Presenter of the National Book Awards

National Book Awards Acceptance Speeches

Robert Bly, Winner of the 1968 National Book Award in Poetry
for The Light Around the Body

I am uneasy at a ceremony emphasizing our current high state of culture. Cultural events, traditionally, put writers to sleep, and even the public. But we don’t want to be asleep any more. Something has happened to me lately. Every time I have glanced at a bookcase in the last few weeks, the books on killing of the Indians leap out into my hand. Reading a speech of Andrew Jackson’s on the Indian question the other day -- his Second Annual Message -- I realized he was the Westmoreland of 1830. His speech was like an Administration speech today. It was another speech recommending murder of a race as a prudent policy, requiring stamina. Perhaps this coincidence should not have surprised me, but id did. It turns out we can put down a revolution as well as the Russians in Budapest, we can destroy a town as well as the Germans at Lidice, all with our famous unconcern.

As Americans, we have always wanted the life of feeling without the life of suffering. We long for pure light, constant victory. We have always wanted to avoid suffering, and therefore we are unable to live in the present. But our hopes for a life of pure light are breaking up. So many of the books nominated this year -- Mr. Kozol’s on education in the slums, Mr. Styron’s, Mr. Rexroth’s, Mr. Mumford’s, Miss Levertov’s, Mr. Merwin’s -- tell us from now on we will have to live with grief and defeat.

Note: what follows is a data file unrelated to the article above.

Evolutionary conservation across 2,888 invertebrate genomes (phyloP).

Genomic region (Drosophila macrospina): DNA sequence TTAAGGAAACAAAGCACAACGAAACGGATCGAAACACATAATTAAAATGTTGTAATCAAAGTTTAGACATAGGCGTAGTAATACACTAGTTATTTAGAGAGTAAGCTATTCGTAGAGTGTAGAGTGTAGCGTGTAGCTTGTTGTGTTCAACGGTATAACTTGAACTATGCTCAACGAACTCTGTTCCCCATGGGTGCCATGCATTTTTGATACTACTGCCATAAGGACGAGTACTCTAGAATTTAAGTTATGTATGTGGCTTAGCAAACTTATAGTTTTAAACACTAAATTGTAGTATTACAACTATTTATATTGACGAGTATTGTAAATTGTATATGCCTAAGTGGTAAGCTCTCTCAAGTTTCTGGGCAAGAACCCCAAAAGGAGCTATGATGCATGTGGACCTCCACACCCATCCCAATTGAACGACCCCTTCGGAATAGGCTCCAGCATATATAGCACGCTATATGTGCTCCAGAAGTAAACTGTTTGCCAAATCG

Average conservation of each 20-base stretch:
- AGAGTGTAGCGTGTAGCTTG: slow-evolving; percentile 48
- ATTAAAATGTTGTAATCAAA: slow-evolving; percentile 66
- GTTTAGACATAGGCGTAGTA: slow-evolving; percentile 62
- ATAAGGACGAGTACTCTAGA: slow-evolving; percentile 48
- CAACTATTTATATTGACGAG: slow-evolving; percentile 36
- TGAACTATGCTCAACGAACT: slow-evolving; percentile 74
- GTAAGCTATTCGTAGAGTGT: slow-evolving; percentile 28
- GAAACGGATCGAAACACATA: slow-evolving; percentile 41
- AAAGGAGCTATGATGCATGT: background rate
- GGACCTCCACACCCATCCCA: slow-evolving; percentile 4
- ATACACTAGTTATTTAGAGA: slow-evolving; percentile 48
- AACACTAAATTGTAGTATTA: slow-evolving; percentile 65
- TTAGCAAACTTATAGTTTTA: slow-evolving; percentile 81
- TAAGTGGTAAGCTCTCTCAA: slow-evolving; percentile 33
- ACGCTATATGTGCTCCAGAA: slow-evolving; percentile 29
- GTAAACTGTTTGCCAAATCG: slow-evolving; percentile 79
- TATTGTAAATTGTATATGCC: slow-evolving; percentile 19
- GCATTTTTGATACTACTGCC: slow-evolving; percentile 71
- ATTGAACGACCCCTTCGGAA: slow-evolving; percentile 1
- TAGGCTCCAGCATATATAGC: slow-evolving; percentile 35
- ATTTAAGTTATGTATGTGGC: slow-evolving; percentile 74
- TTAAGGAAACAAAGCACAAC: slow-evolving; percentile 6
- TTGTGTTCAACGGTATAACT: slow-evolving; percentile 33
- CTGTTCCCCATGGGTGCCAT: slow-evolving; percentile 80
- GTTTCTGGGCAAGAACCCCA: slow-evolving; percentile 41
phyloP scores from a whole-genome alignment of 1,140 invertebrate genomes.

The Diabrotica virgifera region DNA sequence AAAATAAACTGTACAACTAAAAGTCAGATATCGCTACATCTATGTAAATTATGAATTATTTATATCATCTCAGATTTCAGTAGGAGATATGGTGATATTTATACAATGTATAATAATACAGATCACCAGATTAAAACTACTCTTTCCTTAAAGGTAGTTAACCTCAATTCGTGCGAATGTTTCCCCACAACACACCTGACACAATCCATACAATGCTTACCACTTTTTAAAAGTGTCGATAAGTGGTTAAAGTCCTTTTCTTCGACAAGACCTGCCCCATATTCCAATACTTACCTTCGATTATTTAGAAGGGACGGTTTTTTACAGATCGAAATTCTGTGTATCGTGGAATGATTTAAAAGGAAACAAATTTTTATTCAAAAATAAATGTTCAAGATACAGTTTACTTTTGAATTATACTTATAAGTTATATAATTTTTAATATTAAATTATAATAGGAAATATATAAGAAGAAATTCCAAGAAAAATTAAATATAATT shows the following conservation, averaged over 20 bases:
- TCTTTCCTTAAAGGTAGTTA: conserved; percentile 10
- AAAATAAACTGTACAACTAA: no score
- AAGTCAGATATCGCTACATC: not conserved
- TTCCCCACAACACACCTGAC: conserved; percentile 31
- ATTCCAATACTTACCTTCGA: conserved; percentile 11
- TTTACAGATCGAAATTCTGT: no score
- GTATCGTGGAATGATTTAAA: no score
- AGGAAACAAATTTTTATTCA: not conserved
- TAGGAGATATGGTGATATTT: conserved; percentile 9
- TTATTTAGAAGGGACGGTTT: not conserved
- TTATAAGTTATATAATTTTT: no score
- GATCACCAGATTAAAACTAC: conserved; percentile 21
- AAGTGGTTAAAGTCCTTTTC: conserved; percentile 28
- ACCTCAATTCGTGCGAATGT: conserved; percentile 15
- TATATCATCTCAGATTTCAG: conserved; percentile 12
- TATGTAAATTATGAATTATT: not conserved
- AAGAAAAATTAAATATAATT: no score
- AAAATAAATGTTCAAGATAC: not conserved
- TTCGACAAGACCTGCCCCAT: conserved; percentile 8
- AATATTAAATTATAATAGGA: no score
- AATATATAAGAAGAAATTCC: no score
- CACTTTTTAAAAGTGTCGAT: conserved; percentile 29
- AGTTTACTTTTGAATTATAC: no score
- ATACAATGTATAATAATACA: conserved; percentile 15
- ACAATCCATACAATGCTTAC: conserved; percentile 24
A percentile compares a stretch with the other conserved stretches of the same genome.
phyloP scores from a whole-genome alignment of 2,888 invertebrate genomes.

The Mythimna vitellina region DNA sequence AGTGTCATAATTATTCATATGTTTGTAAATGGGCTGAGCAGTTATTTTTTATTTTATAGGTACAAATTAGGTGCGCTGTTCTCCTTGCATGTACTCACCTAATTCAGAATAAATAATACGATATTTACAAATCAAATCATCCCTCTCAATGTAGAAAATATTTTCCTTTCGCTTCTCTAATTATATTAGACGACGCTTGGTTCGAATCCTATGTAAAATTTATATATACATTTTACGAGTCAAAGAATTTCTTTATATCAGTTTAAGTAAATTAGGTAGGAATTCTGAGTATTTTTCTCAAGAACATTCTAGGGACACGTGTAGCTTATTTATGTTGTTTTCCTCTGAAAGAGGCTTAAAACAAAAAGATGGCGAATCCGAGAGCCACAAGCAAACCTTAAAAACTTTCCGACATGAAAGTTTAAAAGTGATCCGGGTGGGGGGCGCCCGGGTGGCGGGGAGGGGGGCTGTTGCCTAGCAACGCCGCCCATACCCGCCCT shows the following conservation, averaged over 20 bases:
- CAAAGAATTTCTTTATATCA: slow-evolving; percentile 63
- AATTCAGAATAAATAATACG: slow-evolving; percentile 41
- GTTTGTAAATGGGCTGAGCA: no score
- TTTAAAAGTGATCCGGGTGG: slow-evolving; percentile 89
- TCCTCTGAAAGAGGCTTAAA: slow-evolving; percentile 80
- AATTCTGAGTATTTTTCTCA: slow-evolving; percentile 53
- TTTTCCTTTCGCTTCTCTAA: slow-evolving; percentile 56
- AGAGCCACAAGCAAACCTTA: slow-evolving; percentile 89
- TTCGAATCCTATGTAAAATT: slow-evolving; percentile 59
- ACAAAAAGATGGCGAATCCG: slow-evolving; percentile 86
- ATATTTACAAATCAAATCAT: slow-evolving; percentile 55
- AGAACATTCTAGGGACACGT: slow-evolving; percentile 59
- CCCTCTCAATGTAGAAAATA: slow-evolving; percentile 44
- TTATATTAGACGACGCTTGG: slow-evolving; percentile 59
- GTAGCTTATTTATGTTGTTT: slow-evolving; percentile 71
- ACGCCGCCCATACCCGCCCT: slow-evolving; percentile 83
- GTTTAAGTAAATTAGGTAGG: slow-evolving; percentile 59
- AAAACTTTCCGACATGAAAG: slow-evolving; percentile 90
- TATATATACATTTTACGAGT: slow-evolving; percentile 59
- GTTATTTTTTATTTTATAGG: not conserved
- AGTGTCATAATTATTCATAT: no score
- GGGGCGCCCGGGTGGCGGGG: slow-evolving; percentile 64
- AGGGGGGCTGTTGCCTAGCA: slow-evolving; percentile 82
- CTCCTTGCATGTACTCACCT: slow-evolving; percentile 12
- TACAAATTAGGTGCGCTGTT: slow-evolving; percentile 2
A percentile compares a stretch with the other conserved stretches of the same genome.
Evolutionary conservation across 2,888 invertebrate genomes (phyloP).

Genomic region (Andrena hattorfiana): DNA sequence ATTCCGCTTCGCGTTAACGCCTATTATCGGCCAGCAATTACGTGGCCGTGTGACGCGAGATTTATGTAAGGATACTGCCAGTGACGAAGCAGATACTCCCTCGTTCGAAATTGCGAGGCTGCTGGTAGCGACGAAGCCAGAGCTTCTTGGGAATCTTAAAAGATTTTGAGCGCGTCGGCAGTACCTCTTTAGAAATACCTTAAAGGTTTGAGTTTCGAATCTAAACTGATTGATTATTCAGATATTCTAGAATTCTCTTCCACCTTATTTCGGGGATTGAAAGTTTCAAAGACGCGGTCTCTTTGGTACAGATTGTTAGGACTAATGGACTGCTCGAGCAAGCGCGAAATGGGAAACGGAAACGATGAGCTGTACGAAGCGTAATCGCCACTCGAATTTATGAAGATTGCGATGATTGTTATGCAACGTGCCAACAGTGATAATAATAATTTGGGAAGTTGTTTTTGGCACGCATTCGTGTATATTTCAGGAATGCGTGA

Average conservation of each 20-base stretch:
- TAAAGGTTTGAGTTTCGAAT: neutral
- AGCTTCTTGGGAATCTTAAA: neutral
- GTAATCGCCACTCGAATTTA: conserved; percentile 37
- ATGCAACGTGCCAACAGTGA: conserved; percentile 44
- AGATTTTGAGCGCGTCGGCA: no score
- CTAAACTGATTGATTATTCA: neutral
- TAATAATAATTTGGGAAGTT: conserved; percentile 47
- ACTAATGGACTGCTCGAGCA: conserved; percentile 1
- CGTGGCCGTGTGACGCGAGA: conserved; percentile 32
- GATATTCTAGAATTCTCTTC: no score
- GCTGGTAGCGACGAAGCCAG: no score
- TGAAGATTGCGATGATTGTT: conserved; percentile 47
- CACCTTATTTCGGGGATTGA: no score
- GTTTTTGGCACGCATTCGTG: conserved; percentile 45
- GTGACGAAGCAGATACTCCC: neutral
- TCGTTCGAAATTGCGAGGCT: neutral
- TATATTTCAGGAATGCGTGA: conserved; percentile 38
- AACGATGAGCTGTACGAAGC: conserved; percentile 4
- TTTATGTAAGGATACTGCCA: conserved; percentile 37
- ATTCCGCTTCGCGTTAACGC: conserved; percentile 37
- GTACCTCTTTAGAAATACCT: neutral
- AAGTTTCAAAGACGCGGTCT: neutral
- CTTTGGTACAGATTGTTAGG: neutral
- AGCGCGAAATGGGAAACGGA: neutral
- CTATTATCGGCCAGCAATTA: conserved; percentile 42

We have some things to be proud of. No one needs to be ashamed of the acts of civil disobedience committed in the tradition of Thoreau. What Dr. Coffin did was magnificent; the fact that Yale University did not do it is what is sad. What Father Berrigan did was noble; the fact that the Catholic Church did not do it is what is sad. What Mitchell Goodman did here last year was needed and in good taste; the fact that the National Book Committee, in trying to honor those who told the truth last year, should have invited as a speaker Vice President Humphrey, famous for his lies, was sad. Isn’t the next step, now that individual people have committed acts of disobedience, for the institutions to take similar acts? What has the book industry done to end the war? Nothing. What have our universities done to end the war? Nothing. What have our museums, like the Metropolitan, done? Nothing. What has my own publisher, Harper & Row, done to help end the war? Nothing. In an age of gross and savage crimes by legal governments, the institutions will have to learn responsibility, learn to take their part in preserving the nation, and take their risk by committing acts of disobedience. The book companies can find ways to act like Thoreau, whom they publish. A publishing house can take space in the New York Times to announce that it opposes more men being sent to Vietnam, or to announce that it thinks Dr. Spock and Dr. Coffin are right; it can refuse to pay taxes.

These concerns are not unconnected with such a ceremony as this. For if the country is dishonored, where will it draw its honor from to give to its writers? I respect the National Book Awards, and I respect the judges, and I thank them for their generosity. At the same time, I know I am speaking for many, many American poets when I ask this question: Since we are murdering a culture in Vietnam at least as fine as our own, do we have the right to congratulate ourselves on our cultural magnificence? Isn’t that out of place? You have given me an award for a book that has many poems in it against the war. I thank you for the award, and for the $1,000 check, which I am giving to the peace movement, specifically to the organizations for draft resistance. That is an appropriate use of an award for a book of poems mourning the war. Thank you very much.